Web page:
The parties’ positions on the identity of the tenant

[9] We called upon the applicants to state whether they accepted that one or other of the respondents to the two applications would have a tenancy of Penty Farm unless terminated by operation of one or other of their notices to quit; and the respondents to confirm that their shared position was that the tenant of Penty Farm is the company J & S Wight Ltd., but esto it is not, the tenant is James Wight as an individual. The first of those calls was prompted by the insertion into paragraph 2 of the statement of facts in this application, after answers were lodged, of averments that if, as averred by the respondents, James Wight was in fact acting as an agent for the firm of John M Wight and Sons, and not as an individual, then there was no consensus in idem between the parties as to the identity of the tenant under the intended lease. The applicants had only ever understood John [sic] Wight to have been acting on his own behalf as an individual, and in these circumstances, “there was no valid lease at all, and no valid lease has ever been entered into subsequently”.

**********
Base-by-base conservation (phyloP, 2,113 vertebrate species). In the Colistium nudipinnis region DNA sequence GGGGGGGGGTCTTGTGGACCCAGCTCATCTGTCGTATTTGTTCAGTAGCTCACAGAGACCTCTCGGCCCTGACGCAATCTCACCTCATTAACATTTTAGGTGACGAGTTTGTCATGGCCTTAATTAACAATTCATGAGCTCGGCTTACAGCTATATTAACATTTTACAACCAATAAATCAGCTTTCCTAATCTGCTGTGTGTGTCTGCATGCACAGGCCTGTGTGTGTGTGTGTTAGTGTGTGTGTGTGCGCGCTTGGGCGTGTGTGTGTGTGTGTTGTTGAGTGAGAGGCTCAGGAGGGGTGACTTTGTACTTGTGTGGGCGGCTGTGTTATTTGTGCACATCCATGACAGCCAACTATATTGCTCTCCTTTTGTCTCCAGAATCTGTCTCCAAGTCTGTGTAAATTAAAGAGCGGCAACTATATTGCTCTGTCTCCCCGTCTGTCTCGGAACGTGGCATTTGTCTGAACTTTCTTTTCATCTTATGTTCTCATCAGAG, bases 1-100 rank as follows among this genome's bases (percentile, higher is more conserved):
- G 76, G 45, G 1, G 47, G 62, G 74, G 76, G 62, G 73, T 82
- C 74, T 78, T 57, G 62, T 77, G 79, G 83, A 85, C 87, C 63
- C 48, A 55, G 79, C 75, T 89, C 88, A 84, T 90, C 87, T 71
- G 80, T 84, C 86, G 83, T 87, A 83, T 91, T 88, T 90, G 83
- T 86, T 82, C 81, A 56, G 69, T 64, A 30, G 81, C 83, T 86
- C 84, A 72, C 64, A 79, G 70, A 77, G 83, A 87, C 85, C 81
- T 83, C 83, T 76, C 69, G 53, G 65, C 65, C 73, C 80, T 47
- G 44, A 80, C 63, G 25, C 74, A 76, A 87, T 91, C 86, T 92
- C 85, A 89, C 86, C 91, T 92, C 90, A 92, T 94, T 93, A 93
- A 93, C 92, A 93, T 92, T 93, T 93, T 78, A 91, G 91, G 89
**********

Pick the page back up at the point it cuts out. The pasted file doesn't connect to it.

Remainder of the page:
[10] The respondents have now confirmed as correct our understanding that their primary position is that the company is the tenant, which failing that the tenant is Mr Wight as an individual. They have, in their note of proposals, elaborated on the thinking behind that position, explaining that it is predicated on what is, at its root, a question of the law of agency. It is suggested that the essential issue between the parties is whether, in the negotiations and discussions that took place between the parties, “Mr Wight was acting as a disclosed or an undisclosed agent for the partnership of J & S Wight and latterly the business of J & S Wight Limited”. They contend that even if the applicants were to succeed in establishing that Mr Wight “never disclosed the involvement of his farming businesses at any stage of their discussions (which is denied), the effect would not be a lack of consensus in idem”, because either: (1) there was no delectus personae in the identity of the tenant that would prevent the farming business now emerging as principal; or (2) there was delectus personae in respect of Mr Wight personally that prevents the farming business from emerging as principal, and as such, the tenancy was framed solely with him personally. This argument provoked a response from the applicants, in the form of a supplementary note of proposals, in which the soundness of this analysis is disputed. This was an agricultural lease, in respect of which delectus personae applied. If Mr Wight were acting as agent for the partnership, then he was not acting as an individual, as he knew at the time, but the applicants did not. The [legal] person who took occupation of Penty Farm was not the person the applicants had agreed could be the tenant. The sole factual dispute, according to the applicants’ supplementary note of proposals, is as to whether Mr Wight made them aware “that he was acting as an agent on behalf of the partnership, ” on which point a short proof should be permitted.